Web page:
At first glance, two books could not seem more different. Who Counts? is a numbers book for children ages 3-8 based on scripture stories. I pretty much “get” that one. The other is Astrophysics for People in a Hurry by Neil deGrasse Tyson. Everything I know about astrophysics I learned from “The Jetsons.”
In Who Counts? the familiar Gospel parables of the lost sheep, the lost coin, and the prodigal son are faithfully presented for young audiences by preeminent theologians Amy-Jill Levine and Sandy Eisenberg Sasso. Margaux O. Meganck’s beautiful illustrations place the stories in contemporary settings.
Adults preparing to read Who Counts? with children will find it helpful to review Levine and Sasso’s exegetical notes. The authors have re-directed our attention to the lessons they believe the earliest disciples would have learned when they heard Jesus tell these stories. “The main message,” the authors explain, “is about counting, searching for what is missing, and celebrating becoming whole again.”
Which brings us to Tyson’s best-seller. He certainly wants to share his passion for science and discovery. But beyond that Tyson hopes that a renewed sense of wonder will stir spiritual (his word) awakenings and call us to live as our most noble, best self.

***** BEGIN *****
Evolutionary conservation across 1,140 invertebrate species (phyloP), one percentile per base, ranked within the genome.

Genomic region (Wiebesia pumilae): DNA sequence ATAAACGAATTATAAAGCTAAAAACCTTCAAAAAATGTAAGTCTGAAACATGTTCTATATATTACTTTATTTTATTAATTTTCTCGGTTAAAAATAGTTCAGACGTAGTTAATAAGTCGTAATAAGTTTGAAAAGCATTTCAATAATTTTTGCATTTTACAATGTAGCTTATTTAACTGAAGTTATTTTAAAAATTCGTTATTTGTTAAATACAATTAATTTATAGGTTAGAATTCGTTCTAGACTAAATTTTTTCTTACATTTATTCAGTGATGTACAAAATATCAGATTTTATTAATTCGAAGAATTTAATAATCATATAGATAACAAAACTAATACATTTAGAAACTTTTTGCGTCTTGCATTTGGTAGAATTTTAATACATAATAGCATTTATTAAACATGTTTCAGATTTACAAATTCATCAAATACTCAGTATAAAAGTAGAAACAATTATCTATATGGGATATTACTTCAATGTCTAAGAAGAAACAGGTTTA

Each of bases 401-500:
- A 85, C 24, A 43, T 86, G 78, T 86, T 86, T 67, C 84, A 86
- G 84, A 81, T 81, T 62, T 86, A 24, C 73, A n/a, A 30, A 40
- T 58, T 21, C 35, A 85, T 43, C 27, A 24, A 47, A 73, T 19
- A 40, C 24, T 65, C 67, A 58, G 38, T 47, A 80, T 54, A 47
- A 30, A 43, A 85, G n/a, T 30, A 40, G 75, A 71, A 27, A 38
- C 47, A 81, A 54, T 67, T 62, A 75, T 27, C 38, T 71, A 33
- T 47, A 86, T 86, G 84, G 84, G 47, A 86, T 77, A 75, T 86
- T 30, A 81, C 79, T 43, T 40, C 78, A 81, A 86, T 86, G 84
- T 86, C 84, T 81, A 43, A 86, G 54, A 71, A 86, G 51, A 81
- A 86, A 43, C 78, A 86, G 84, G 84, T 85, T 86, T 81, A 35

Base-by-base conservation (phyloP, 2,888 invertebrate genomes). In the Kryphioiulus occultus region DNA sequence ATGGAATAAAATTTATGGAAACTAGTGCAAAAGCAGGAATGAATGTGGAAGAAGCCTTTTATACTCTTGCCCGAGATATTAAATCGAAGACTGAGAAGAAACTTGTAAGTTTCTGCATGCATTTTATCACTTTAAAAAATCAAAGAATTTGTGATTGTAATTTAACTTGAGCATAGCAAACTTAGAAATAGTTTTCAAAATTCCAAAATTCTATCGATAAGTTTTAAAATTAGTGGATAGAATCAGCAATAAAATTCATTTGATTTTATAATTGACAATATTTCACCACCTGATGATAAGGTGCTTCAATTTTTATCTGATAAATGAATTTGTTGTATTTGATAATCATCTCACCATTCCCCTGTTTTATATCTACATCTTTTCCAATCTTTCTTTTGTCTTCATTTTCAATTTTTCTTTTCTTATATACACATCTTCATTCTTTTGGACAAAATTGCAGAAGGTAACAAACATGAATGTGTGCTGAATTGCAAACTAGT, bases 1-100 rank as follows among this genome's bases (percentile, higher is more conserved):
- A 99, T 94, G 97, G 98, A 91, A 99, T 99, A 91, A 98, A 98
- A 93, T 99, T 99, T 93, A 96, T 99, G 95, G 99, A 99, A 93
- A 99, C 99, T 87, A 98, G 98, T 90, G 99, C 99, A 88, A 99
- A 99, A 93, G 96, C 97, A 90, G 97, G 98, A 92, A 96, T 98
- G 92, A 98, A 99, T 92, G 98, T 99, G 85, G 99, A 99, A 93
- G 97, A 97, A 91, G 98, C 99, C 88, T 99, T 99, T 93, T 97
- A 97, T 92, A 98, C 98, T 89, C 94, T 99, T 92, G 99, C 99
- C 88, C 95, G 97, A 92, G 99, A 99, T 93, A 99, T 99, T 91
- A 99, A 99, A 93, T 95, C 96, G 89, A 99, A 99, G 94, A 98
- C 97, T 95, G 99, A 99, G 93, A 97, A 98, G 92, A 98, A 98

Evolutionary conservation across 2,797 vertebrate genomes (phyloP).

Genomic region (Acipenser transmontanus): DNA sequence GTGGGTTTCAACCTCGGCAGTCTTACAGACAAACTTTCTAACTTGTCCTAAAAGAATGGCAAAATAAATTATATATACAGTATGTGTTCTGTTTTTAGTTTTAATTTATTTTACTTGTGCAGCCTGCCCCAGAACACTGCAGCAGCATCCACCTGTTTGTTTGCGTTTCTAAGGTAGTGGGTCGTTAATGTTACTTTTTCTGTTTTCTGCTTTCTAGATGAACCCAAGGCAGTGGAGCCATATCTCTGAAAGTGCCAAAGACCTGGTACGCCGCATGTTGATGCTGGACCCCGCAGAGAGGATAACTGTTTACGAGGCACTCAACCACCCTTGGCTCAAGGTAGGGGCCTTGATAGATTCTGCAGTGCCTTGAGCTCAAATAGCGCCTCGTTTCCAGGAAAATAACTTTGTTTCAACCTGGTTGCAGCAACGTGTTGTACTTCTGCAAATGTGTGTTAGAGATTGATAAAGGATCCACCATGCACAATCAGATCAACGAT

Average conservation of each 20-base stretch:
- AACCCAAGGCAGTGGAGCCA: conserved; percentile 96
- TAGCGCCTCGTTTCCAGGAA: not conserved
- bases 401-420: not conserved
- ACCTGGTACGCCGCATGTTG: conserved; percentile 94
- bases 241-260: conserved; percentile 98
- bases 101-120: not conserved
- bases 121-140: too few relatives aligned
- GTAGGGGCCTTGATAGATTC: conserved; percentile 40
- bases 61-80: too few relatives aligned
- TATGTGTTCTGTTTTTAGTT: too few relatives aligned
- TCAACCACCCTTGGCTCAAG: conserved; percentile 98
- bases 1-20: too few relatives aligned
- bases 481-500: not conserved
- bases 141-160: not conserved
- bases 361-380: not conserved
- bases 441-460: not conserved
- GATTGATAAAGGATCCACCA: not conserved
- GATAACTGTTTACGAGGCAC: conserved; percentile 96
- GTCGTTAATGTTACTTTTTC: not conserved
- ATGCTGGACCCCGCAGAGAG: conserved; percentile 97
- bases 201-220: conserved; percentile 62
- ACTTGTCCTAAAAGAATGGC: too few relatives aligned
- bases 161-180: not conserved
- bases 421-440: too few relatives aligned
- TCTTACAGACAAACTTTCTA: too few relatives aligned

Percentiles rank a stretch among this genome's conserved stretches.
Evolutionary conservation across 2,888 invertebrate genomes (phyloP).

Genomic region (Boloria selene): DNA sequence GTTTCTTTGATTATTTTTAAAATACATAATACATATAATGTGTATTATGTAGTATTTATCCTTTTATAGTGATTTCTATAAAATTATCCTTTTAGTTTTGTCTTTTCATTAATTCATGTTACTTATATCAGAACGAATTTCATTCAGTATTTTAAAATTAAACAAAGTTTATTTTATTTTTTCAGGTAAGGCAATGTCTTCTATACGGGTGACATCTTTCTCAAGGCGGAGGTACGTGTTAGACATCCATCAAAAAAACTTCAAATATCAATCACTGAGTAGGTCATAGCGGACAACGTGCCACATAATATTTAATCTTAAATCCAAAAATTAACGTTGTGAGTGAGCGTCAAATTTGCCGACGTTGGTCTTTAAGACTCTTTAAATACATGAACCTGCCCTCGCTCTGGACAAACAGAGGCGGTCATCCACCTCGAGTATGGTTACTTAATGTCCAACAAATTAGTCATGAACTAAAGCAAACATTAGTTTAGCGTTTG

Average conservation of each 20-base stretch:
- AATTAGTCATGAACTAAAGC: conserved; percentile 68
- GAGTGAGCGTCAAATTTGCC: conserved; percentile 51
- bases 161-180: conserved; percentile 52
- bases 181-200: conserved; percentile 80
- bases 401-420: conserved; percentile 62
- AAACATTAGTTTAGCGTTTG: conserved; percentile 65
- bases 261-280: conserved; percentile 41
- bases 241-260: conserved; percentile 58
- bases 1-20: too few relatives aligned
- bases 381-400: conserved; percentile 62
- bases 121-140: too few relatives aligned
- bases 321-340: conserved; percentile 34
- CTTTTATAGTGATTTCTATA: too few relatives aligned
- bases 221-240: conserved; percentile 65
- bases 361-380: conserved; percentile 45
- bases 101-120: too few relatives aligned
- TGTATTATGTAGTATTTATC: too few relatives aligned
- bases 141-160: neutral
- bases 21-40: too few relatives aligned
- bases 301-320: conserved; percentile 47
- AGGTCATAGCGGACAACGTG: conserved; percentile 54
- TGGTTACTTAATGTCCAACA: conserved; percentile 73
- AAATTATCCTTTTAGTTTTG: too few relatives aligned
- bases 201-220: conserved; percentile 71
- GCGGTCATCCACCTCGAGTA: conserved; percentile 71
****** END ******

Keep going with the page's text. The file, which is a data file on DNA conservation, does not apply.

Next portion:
In his conclusion Tyson writes,
“When I pause and reflect on our expanding universe, with its galaxies hurtling away from one another, embedded within the ever-stretching, four-dimensional fabric of space and time, sometimes I forget that uncounted (emphasis added) people walk this Earth without food or shelter, and that children are disproportionately represented among them.”
In the great tradition of Jesus’ parables, Levine and Sasso suggest intriguing age-appropriate questions for children, “Is there someone I take for granted? What, or whom, have I forgotten to count?”
Perhaps, after the little one has drifted off to sleep on our lap and we are softly rocking in that sacred moment, we might revisit those questions for ourselves.
P.S. Who Counts? is featured in The Well.